I still feel a little rocky, and I have no voice at all, but I slogged my way to Afton with no problems and certainly no excitement other than a very impressive and colorful sunrise. It seems that lately no matter what time I open up, there are people snapping at my heels to get in. This is a situation which suits me just fine. The more the merrier! The folks arrived at a rather rapid clip this morning and by 1 p.m. I'd already had 14 guests representing France, California, OK City, more from California, Nevada, and yet more from California.
Betty, the provider of everything wonderful, brought me some photos of a fellow named Crawford Conner, working on the construction of Route 66 outside of Afton in about 1926. Check out the big road grading machines. The pieces of equipment look heavy and massive and you can just imagine the heat and the sweat that went into that transcontinental project.
These photos, which were loaned to Betty, truly have great historic value to all of us who love Route 66 and care about it's birth. I wish I could talk Betty into publishing a book containing all of her memories and artifacts from 41 years of meeting the traveling public as the owner of the drive-in at Buffalo Ranch. Her recollections are all on paper and her photos and memorabilia are well-organized. What a book it would make! (Any publishers out there willing to take on this project??)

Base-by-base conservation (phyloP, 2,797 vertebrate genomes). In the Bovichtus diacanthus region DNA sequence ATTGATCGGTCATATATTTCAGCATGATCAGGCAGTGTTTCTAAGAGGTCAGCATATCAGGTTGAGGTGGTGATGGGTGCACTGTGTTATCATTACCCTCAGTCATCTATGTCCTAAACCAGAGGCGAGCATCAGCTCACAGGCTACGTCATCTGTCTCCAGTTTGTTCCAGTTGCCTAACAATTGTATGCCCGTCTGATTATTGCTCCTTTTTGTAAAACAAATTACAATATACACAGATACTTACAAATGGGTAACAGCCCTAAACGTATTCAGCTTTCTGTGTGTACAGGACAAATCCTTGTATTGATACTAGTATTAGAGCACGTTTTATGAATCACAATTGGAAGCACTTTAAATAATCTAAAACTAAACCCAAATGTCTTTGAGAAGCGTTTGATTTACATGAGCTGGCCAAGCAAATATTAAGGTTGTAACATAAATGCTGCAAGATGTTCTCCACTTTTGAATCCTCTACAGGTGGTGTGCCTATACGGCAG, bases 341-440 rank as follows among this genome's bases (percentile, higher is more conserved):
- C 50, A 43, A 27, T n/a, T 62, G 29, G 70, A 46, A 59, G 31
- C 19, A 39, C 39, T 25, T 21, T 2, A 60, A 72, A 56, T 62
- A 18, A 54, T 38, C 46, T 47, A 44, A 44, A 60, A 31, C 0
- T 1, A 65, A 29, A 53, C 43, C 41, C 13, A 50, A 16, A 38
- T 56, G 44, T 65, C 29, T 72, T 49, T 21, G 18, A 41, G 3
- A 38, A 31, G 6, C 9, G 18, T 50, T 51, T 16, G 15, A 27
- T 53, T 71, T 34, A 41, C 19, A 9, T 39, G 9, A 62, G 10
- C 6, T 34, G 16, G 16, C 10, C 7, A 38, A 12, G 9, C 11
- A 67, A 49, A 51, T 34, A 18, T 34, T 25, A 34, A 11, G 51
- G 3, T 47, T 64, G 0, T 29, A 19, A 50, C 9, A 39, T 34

Later in the day, David and Marly came back from driving up to Kansas to take a look at a 1916 Packard motorhome (yes, they had them back then, too.) They showed me pictures of the gorgeous thing, and I want it! Apparently it's not for sale, but could possibly be "on loan" to our museum, where it would be an incredible asset.
More visitors came in the afternoon, and Luis came to mow the lawn and finish the window washing, then the bug guys came to zap our pesky little friends. This place is beginning to look almost TOO good to be a 75-year-old gas station -- just in time for the big motorcycle tour that will be visiting on Friday.